D'Andrea V (1999) 'Organising teaching and learning: outcomes-based planning' in Fry H, Ketteridge S and Marshall S (Eds), A handbook for teaching and learning in higher education, Kogan Page, London, pp 41-57
Course design for resource based learning (multi-volume set in specific disciplines)
Preparing a course : practical strategies for teachers, lecturers and trainers / Ian Forsyth, Alan Jolliffe and David Stevens, Kogan Page, 1999
Race, P (2001) The lecturer's toolkit : a practical guide to learning, teaching & assessment, Second Edition, Kogan Page, London
Note: the literature is a little weak on syllabus construction. Discussion usually occurs in the wider context of course design.
Learning and teaching methods
These are the means by which students will engage with the syllabus, i.e. the kinds of learning experience that the curriculum will entail. Although they will include the teaching that students will experience (lectures, laboratory classes, fieldwork etc.) it is important to keep in mind that the overall emphasis should be on learning and the ways it can be helped to occur. For example:
a) Individual study is an important element in the university curriculum and should be planned with the same care as other forms of learning. In the undergraduate curriculum especially, it is good practice to suggest specific tasks, rather than relying entirely on students to decide how best to use their private study time.
b) Group learning is also important. Students learn from each other in ways that they cannot learn alone or from staff and the inclusion of group projects and activities can considerably enhance the curriculum.
c) Online learning is increasingly important in many curricula and needs to be planned carefully if it is to make an effective contribution. Online materials can be a valuable support for learning and can be designed to include helpful self-assessment tasks. (see below).
Sources of information on learning and teaching methods
Fry, H., Ketteridge, S and Marshall, S (1999) A Handbook for Teaching and Learning in Higher Education. Kogan Page, London
Laurillard, D (1993) Rethinking University Teaching: a Framework for the Effective Use of Educational Technology. Routledge. London.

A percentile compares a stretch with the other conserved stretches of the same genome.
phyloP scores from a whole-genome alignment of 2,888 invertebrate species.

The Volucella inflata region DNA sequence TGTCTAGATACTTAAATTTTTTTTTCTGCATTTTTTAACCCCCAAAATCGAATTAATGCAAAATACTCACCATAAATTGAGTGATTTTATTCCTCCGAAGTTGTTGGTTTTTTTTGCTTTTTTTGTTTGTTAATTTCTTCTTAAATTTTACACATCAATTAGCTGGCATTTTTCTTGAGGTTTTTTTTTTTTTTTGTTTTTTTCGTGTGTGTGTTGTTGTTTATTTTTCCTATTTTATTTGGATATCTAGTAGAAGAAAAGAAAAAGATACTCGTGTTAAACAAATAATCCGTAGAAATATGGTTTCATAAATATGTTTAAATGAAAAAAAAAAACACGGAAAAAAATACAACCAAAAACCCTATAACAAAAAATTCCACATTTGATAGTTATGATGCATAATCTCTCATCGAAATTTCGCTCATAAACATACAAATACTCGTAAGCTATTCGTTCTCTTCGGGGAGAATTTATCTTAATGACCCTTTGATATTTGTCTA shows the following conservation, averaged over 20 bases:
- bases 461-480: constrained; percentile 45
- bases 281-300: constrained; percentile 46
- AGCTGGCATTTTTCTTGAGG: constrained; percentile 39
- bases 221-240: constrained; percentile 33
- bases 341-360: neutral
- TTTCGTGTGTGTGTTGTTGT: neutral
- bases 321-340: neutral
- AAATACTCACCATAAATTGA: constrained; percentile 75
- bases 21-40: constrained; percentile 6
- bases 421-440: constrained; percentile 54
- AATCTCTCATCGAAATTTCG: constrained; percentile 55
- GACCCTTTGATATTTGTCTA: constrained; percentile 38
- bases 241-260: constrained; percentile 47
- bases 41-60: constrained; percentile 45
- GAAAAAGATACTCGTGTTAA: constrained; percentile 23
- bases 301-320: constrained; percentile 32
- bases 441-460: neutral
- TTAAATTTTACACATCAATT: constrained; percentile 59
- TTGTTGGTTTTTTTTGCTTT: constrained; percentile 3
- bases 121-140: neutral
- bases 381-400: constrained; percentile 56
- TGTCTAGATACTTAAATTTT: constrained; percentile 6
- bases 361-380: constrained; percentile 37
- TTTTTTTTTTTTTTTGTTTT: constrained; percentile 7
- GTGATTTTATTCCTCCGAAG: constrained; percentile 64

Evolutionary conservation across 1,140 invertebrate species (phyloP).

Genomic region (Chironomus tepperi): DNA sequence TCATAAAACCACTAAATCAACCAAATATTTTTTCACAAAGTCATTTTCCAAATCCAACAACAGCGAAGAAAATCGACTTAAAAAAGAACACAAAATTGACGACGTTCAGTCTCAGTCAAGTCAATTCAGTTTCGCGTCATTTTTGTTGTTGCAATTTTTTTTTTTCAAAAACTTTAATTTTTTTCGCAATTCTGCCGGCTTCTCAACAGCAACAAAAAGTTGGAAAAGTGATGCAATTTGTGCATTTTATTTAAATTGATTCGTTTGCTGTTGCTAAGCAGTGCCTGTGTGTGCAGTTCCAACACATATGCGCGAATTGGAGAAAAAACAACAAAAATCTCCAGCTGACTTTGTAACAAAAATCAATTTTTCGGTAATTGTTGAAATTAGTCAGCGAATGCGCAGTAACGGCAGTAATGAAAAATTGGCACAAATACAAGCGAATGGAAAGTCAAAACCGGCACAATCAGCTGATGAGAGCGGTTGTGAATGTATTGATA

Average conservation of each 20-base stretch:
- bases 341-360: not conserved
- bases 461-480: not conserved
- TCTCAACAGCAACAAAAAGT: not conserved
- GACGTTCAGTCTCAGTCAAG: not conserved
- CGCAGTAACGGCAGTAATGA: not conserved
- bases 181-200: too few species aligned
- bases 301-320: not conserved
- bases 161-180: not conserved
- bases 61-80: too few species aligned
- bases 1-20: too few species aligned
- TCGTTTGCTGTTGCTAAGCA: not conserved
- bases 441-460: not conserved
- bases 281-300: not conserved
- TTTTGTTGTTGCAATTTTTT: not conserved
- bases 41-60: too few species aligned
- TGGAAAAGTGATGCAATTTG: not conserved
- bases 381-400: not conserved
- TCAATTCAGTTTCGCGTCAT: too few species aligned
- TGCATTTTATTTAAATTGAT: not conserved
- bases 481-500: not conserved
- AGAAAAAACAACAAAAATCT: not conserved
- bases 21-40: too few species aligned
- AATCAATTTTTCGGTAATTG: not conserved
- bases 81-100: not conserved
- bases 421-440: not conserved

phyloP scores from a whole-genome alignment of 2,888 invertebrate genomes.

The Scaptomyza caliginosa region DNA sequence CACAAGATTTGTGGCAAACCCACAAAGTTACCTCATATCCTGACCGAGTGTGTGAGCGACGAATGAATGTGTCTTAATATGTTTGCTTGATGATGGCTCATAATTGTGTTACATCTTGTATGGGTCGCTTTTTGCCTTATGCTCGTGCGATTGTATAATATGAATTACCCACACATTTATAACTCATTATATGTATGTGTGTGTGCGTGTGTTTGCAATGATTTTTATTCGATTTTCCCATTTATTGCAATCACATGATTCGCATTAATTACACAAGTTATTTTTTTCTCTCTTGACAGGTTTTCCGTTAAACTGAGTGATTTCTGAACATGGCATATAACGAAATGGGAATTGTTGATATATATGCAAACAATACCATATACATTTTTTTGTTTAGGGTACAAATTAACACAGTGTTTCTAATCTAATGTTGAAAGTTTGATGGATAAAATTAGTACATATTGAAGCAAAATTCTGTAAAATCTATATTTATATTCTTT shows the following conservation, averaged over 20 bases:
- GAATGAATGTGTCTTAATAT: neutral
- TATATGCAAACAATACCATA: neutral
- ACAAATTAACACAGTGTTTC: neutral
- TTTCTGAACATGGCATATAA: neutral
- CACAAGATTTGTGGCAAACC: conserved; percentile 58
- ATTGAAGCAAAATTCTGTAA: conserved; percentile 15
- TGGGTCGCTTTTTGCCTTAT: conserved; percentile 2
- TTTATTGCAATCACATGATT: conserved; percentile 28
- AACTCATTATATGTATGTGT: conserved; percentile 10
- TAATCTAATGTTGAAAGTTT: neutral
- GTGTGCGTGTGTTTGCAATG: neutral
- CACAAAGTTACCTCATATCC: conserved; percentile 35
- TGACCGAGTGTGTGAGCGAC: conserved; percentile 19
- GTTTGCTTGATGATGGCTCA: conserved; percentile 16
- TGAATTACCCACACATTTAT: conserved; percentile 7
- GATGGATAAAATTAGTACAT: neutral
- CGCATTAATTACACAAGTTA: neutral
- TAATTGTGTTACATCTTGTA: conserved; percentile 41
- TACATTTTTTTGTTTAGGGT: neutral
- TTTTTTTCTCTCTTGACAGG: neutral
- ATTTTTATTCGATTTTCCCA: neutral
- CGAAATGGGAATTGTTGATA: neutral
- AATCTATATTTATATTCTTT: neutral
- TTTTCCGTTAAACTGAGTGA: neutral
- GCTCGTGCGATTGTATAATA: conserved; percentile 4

Race, P and Brown, S (1998) The Lecturer's Toolkit. Kogan Page.
Ramsden, P (1992) Learning to Teach in Higher Education. Routledge. London.
Learning occurs most effectively when a student receives feedback, i.e. when they receive information on what they have (and have not) already learned. The process by which this information is generated is assessment, and it has three main forms:
a) Self assessment, through which a student learns to monitor and evaluate their own learning. This should be a significant element in the curriculum because we aim to produce graduates who are appropriately reflective and self-critical.
b) Peer assessment, in which students provide feedback on each other's learning. This can be viewed as an extension of self assessment and presupposes trust and mutual respect. Research suggests that students can learn to judge each other's work as reliably as staff.
c) Tutor assessment, in which a member of staff or teaching assistant provides commentary and feedback on the student's work.
Assessment may be formative (providing feedback to help the student learn more) or summative (expressing a judgement on the student's achievement by reference to stated criteria).
Many assessment tasks involve an element of both, e.g. an assignment that is marked and returned to the student with detailed comments.
Summative assessment usually involves the allocation of marks or grades. These help staff to make decisions about the progression of students through a programme and the award of degrees but they have limited educational value.
Students usually learn more by understanding the strengths and weaknesses of their work than by knowing the mark or grade given to it. For this reason summative assessment tasks (including unseen examinations) should include an element of formative feedback if at all possible.
Further information and guidance on methods of assessment
Hinett, K., and Thomas, J (1999) Staff Guide to Self and Peer Assessment. Oxford Centre for Staff and Learning Development.
Brown S and Glasner A (eds) (1999) : Assessment matters in higher education: choosing and using diverse approaches / edited by, Buckingham : Society for Research into Higher Education & Open University Press
Knight, P (1995) Assessment for Learning in Higher Education. Kogan Page, London.
LTSN Generic Centre assessment series